• Enforce complex passwords as well as a strong password reset policy
    Weak and popular passwords are targeted through this form of attack so enforcing strong passwords will decrease the likelihood of successful authentication. Often when setting up a new user account or resetting credentials, administrators set the password to a generic easy to guess password. The ACSC recommends generating a random, more complex password (see ACSC guidance document titled “Passphrase Requirements”).
  • Increased alerting and monitoring
    Implementing and ensuring your IT Security Staff or Security Information and Event Management (SIEM) solution has the ability to perform correlation of logs from multiple sources such as threat intelligence. This will enable organisations to detect and actively block password spraying against your externally facing services in a timely manner which can prevent further follow on attacks (see section “Mitigation strategies to detect cyber security incidents and respond” in ACSC guidance Titled “Strategies to Mitigate Cyber Security Incidents – Mitigation Details”).
  • Additional access controls and hardening
    Consider the use case for your externally facing service. Assess whether it is possible to place additional security controls to prevent unauthorised access such as geo blocking, controlling IP addresses or requiring users to first connect via a Virtual Private Network (VPN).
  • Reset credentials of affected accounts
    In the event that a password spray attack is successful, the ACSC recommends identifying compromised accounts and resetting the associated passwords. Resetting affected user account credentials in line with a strong password policy can prevent repeated malicious access to a compromised account.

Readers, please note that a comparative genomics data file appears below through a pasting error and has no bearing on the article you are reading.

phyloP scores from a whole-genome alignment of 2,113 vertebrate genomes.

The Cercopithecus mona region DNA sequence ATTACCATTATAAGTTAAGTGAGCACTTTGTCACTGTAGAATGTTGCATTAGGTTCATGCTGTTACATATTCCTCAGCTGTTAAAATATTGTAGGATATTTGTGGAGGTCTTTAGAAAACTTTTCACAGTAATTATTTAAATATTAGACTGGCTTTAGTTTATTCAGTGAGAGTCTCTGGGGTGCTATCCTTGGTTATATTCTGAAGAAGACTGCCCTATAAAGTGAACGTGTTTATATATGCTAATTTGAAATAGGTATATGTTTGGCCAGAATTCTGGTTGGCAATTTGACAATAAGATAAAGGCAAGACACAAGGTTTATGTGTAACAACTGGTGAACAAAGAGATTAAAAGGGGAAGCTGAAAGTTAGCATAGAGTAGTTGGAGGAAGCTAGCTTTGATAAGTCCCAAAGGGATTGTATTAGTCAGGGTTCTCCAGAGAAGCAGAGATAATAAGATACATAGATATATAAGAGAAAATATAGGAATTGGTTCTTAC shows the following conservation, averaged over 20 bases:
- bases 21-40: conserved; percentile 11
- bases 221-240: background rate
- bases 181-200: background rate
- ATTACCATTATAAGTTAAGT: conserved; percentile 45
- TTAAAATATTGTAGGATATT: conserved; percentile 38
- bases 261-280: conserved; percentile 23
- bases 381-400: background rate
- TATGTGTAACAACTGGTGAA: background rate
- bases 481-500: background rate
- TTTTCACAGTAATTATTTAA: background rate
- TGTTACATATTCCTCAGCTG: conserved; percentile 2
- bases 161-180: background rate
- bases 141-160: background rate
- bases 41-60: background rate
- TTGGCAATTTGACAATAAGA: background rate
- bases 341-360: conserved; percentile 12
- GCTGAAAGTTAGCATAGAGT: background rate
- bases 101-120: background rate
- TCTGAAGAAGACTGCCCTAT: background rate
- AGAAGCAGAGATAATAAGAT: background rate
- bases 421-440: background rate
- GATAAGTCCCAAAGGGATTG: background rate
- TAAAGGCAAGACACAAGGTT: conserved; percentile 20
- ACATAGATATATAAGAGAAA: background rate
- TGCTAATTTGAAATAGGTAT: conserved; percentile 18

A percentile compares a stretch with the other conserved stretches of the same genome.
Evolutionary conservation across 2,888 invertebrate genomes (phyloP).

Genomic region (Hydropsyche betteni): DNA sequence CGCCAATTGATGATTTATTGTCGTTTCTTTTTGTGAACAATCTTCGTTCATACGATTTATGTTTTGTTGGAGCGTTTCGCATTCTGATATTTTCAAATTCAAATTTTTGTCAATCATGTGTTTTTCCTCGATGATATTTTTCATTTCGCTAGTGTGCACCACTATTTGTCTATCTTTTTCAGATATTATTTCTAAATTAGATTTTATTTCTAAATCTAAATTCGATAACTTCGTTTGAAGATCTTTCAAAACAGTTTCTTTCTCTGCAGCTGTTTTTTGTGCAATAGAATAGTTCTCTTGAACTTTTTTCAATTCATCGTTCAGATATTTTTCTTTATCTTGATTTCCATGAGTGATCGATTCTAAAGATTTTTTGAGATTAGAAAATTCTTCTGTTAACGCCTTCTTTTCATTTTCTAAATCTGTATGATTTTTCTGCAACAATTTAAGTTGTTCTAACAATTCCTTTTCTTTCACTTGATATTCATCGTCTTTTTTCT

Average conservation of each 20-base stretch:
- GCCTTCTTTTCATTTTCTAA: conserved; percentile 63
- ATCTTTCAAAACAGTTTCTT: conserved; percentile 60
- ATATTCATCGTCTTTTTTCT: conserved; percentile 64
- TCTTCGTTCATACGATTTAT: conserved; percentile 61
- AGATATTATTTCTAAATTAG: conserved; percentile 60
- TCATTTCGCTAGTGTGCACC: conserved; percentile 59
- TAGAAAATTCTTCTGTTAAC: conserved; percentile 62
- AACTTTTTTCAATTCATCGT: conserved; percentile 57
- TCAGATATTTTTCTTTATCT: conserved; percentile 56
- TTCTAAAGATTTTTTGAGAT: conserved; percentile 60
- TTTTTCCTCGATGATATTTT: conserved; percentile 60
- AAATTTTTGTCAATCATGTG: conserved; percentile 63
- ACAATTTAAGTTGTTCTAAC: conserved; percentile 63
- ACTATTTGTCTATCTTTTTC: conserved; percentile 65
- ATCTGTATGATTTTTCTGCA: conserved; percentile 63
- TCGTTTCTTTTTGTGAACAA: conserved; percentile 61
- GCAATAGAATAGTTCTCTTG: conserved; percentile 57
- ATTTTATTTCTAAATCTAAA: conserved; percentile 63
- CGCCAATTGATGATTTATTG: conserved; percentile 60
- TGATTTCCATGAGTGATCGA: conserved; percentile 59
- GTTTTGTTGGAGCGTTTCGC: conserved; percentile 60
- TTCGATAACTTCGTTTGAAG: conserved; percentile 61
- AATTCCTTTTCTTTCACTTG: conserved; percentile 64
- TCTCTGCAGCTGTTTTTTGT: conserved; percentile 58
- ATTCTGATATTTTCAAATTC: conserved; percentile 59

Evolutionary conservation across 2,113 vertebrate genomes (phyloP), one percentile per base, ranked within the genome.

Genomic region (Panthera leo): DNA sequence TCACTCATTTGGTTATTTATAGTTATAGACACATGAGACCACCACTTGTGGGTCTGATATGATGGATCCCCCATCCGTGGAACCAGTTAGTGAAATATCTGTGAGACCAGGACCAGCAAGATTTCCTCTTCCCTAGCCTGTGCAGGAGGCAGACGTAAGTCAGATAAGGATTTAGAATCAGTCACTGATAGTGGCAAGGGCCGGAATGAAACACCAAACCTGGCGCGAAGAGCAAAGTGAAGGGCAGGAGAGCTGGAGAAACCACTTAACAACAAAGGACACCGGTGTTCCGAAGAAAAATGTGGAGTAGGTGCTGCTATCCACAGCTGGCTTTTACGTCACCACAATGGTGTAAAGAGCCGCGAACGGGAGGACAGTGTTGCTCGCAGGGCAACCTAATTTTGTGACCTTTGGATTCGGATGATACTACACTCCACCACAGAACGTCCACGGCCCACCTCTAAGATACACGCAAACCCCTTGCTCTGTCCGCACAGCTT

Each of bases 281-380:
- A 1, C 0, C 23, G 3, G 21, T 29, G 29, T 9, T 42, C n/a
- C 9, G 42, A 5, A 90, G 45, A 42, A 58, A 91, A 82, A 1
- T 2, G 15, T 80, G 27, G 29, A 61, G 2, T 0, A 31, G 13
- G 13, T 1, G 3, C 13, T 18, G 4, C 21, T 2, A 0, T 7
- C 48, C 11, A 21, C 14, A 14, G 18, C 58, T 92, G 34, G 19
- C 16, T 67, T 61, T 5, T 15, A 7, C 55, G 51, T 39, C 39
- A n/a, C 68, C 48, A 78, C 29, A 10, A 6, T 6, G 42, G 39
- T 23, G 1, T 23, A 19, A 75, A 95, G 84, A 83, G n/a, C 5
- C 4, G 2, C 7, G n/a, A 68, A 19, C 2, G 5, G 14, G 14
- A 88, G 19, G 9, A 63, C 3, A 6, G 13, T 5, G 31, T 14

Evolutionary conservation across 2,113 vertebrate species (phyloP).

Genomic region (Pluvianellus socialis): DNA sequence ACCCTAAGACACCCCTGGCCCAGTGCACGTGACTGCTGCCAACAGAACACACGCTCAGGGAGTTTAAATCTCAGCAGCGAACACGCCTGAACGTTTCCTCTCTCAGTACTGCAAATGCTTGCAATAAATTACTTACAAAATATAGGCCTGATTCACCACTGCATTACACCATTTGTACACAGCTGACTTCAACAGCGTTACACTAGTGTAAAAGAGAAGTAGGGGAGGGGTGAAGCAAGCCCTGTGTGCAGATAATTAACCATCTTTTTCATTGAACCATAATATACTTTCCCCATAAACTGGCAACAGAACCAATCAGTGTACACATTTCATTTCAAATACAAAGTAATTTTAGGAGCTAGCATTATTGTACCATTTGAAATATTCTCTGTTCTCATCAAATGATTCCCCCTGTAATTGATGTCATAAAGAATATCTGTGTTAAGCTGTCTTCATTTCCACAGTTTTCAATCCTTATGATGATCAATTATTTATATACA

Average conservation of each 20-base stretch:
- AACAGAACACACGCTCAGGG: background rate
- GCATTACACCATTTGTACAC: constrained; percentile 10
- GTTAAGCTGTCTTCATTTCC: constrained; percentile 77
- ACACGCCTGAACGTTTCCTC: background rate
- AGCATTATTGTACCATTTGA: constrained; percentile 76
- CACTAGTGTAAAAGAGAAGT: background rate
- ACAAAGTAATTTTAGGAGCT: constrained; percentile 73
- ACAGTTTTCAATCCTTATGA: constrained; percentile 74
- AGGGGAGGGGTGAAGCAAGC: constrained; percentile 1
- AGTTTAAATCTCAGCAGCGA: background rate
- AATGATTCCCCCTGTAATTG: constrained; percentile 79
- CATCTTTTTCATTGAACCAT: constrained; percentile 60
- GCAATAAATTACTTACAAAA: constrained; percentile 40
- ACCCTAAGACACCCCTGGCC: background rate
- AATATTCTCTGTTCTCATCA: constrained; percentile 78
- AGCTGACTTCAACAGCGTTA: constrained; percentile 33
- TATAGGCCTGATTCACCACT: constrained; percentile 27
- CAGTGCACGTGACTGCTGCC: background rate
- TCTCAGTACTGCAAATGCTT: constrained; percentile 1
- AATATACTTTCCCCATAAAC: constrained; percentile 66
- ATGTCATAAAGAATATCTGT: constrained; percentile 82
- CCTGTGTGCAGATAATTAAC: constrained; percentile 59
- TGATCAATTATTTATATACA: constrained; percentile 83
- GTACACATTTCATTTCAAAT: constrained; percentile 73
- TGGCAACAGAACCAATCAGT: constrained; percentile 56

Reporting a cyber security incident

Australian organisations who have been the victim of a successful password spray are encouraged to report the incident to the Australian Cyber Security Centre through Australian organisations can also report unsuccessful password spray attacks, either ongoing or completed.

Traffic light protocol

The following table lists the classification levels used in the traffic light protocol (TLP) and describes the restrictions on access and use for each classification level.

TLP classification

Restrictions on access and use


Access to and use by your ACSC security contact officer(s) only.

You must ensure that your ACSC security contact officer(s) does not disseminate or discuss the information with any other person, and you shall ensure that you have appropriate systems in place to ensure that the information cannot be accessed or used by any person other than your ACSC security contact officer(s).


Restricted internal access and use only.

Subject to the below, you shall only make AMBER publications available to your employees on a ‘need to know basis’ strictly for your internal processes only to assist in the protection of your ICT systems.

In some instances you may be provided with AMBER publications which are marked to allow you to also disclose them to your contractors or agents on a need-to-know basis—strictly for your internal purposes only to assist in the protection of your ICT systems.


Restricted to closed groups and subject to confidentiality.

You may share GREEN publications with external organisations, information exchanges, or individuals in the network security, information assurance or critical network infrastructure community that agree to maintain the confidentiality of the information in the publication. You may not publish or post on the web or otherwise release it in circumstances where confidentiality may not be maintained.


Not restricted.

WHITE publications are not confidential. They contain information that is for public, unrestricted dissemination, publication, web-posting or broadcast. You may publish the information, subject to copyright and any restrictions or rights noted in the information.


Any information received from ACSC that is not classified in accordance with the TLP must be treated as AMBER classified information, unless otherwise agreed in writing ACSC.


August 5th, 2019